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Rather interesting observations about technological roadmapping

11:10am 17 September 2010

Nicholas Jones
Nicholas Jones

Co-Director, Centre for eResearch, Auckland Uni

This presentation discusses the role of technology roadmapping (TRM) as a mechanism for better linking product developments to market requirements and also for linking industry and academia together.

Technology roadmaps originate from product and technology planning but are also applied to support higher-level strategic and long-range planning. The TRM process has been able to be adopted by organizations in various industries due to its flexible nature. The process stimulates vital communication and consensus building between participants with different perspectives and backgrounds, particularly bridging the gap between market needs and technology developed, and results in a graphic representation of the firm’s future path.

We conducted research involving firms and university students to explore the effectiveness of TRM and its benefits for the participants. Postgraduate students of computer science, software engineering and management were engaged in ‘Fast-Start TRM’ projects with New Zealand based organisations operating in the ICT/software sector. The students along with their mentors facilitated TRM workshops within the organization. For organizations we had a twofold aim of developing their TRM skills and facilitating an initial technology roadmap. For students, we aimed to provide an experience of how organizations undertake strategic planning at a senior management level. In follow-up interviews students and organizations were asked about their experience with TRM and what benefits they derived from the project.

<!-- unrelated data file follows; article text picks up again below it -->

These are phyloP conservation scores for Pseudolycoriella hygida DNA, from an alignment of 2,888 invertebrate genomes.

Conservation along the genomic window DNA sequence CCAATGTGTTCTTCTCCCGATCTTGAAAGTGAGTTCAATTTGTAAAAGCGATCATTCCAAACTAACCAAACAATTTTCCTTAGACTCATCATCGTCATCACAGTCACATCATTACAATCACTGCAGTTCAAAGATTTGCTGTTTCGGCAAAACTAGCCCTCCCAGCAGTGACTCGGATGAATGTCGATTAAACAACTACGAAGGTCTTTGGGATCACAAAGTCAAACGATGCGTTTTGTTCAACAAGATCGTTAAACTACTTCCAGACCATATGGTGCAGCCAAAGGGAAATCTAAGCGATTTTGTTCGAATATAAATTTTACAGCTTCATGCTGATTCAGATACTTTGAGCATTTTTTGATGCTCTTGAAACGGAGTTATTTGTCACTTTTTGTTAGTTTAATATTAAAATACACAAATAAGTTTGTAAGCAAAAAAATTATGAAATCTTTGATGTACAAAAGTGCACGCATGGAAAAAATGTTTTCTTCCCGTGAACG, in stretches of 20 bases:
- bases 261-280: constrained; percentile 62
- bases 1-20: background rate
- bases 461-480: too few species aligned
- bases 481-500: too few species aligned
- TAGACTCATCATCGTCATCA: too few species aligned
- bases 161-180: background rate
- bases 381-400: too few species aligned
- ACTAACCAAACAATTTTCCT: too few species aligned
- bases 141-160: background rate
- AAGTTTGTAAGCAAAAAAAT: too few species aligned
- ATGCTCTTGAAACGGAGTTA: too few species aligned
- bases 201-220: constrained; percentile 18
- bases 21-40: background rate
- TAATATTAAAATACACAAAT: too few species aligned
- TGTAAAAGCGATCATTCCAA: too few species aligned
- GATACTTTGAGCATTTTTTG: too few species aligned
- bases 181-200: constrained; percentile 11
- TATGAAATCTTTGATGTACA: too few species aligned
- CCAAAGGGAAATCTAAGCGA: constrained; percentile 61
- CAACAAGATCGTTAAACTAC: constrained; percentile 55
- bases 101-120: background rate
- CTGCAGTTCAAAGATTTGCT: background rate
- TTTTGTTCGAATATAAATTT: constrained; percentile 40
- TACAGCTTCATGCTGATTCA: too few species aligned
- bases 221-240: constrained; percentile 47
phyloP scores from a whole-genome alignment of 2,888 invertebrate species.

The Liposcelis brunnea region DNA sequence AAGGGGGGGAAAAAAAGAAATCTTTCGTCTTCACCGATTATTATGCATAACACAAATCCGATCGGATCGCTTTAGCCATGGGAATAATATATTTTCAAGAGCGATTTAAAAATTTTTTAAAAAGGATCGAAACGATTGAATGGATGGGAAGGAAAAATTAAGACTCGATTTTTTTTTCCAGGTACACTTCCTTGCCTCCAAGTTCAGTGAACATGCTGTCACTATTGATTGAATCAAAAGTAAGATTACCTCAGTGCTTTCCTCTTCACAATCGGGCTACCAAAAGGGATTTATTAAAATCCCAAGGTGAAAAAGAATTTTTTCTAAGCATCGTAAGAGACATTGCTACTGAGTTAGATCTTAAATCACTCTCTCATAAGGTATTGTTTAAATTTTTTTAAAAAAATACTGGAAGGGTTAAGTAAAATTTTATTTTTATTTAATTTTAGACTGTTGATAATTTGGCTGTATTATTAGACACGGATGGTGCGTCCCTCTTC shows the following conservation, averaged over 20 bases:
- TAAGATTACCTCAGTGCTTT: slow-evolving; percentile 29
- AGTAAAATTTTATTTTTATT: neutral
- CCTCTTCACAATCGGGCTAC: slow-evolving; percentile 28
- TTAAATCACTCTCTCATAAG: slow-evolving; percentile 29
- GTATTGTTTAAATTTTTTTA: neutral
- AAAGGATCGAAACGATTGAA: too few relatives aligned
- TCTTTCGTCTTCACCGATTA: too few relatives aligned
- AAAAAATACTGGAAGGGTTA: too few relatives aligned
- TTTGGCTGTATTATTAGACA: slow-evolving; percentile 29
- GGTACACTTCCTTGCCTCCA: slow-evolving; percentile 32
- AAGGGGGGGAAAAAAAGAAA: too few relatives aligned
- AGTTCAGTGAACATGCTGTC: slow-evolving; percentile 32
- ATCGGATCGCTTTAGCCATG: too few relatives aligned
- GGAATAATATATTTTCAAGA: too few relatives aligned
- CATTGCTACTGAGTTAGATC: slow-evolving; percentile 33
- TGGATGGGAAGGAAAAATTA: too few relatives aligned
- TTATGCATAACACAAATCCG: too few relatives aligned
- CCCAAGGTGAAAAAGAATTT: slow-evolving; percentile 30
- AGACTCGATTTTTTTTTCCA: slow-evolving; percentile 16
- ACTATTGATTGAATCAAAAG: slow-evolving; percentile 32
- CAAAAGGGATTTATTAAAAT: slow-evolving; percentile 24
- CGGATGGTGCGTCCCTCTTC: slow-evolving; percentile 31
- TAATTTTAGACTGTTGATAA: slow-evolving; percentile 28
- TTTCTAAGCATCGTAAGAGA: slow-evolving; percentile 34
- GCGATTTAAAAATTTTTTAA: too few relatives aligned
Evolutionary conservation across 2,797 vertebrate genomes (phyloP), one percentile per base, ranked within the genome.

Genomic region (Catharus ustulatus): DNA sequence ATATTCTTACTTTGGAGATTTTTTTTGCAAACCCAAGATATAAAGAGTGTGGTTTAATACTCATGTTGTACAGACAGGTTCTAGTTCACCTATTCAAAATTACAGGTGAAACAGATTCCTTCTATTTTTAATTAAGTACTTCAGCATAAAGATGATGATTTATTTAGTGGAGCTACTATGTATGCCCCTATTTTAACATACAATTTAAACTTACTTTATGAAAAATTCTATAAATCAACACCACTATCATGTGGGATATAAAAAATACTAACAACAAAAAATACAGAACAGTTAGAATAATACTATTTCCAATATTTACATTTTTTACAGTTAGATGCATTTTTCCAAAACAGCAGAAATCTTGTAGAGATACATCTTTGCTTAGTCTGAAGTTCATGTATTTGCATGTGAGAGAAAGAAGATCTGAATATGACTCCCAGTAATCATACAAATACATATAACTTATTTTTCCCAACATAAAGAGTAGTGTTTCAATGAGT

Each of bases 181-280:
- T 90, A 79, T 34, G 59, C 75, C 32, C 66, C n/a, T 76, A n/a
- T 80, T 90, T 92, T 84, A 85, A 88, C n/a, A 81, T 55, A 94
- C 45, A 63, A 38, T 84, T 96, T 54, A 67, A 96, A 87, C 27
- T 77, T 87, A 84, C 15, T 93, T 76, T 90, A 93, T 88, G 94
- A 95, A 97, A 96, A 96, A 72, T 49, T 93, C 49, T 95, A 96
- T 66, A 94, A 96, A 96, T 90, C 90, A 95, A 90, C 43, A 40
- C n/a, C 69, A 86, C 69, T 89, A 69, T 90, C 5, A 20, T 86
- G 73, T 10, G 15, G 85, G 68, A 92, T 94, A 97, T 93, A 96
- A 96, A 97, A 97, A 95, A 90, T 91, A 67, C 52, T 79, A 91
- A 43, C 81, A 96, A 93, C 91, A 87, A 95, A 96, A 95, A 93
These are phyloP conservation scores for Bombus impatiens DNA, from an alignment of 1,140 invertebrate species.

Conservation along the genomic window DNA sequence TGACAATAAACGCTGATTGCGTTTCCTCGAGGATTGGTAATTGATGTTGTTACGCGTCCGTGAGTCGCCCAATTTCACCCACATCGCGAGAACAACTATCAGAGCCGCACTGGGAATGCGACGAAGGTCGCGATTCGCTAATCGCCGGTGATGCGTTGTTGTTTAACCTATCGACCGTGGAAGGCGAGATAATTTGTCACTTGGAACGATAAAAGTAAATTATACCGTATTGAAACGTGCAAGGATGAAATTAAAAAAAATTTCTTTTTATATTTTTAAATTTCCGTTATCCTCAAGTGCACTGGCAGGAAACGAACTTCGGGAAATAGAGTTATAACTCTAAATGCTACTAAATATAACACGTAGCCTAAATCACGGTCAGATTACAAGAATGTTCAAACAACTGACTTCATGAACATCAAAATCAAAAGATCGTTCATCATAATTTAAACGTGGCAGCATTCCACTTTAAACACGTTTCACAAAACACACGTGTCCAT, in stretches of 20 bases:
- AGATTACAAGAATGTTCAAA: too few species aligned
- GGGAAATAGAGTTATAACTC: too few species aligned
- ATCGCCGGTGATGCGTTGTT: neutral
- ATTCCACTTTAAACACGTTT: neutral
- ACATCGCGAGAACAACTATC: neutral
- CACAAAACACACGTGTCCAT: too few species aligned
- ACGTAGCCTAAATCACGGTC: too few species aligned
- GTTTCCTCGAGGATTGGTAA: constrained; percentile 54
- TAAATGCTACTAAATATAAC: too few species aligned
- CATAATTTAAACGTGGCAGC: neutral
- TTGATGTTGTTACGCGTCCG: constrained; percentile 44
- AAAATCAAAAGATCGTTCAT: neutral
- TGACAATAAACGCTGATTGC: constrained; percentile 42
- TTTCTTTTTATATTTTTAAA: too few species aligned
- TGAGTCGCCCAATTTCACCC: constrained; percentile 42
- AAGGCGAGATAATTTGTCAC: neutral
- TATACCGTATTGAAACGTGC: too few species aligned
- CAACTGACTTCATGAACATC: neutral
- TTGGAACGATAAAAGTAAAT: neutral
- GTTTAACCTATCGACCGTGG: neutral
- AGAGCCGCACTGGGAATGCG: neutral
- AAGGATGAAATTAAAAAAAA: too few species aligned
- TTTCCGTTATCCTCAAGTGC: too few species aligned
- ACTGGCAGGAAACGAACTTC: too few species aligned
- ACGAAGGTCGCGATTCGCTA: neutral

The decision for the organizations to participate in the TRM project was largely technologically driven but led to unexpected results. Firms operating in the ICT/software sector tend to focus on the technological aspects of their products/services hence they expected a largely technological outcome. The techniques applied during the workshops induced them to rethink their current business operations and helped in finding a better focus. A better understanding of the competitive landscape and the commercial side of the business were major benefits. Furthermore, through seeing the business from a different angle, new business opportunities evolved. The collaboration with the university also helped some organizations to overcome internal lack of discipline and gave them new approaches. A supportive effect on strategic and long-range planning was expected if TRM were to be applied and updated on a regular basis.

Students found it interesting to see how theory was applied in an organizational context and to actively participate in that process. Although many did not see themselves in the position of fully facilitating a workshop on their own they found it helpful to gain an applied understanding of TRM. Furthermore, the interaction between students with different academic backgrounds provided opportunities to ‘see what life was like on the other side of the road’. The basic ideas of TRM have persisted in students’ minds after completion of the course and students expect them to be helpful for the future. Some students in the project received job offers as a result of their involvement.

The academic facilitators gained considerable awareness of industry needs both from management and technological perspectives. This has assisted them in areas such as curriculum development and in the development of ongoing research engagements with industry.

Authors

  • Nicholas Jones – The University of Auckland, BeSTGRID, Centre for eResearch
  • Peter Smith – The University of Auckland
  • John Hosking – The University of Auckland, Centre for Software Innovation
  • Elisabeth Krull – The University of Auckland

About Nicholas Jones

Nick Jones is Director of BeSTGRID and Co-Director of the Centre for eResearch, and consults to industry on software engineering and computer science related research problems through the Centre for Software Innovation at The University of Auckland.

Nick has been involved in education, industry, and research-related technology and capability development programmes for the past 8 years, after postgraduate study of IT innovations using social science research methods. Nick’s expertise is in formulating strategy around high tech IT.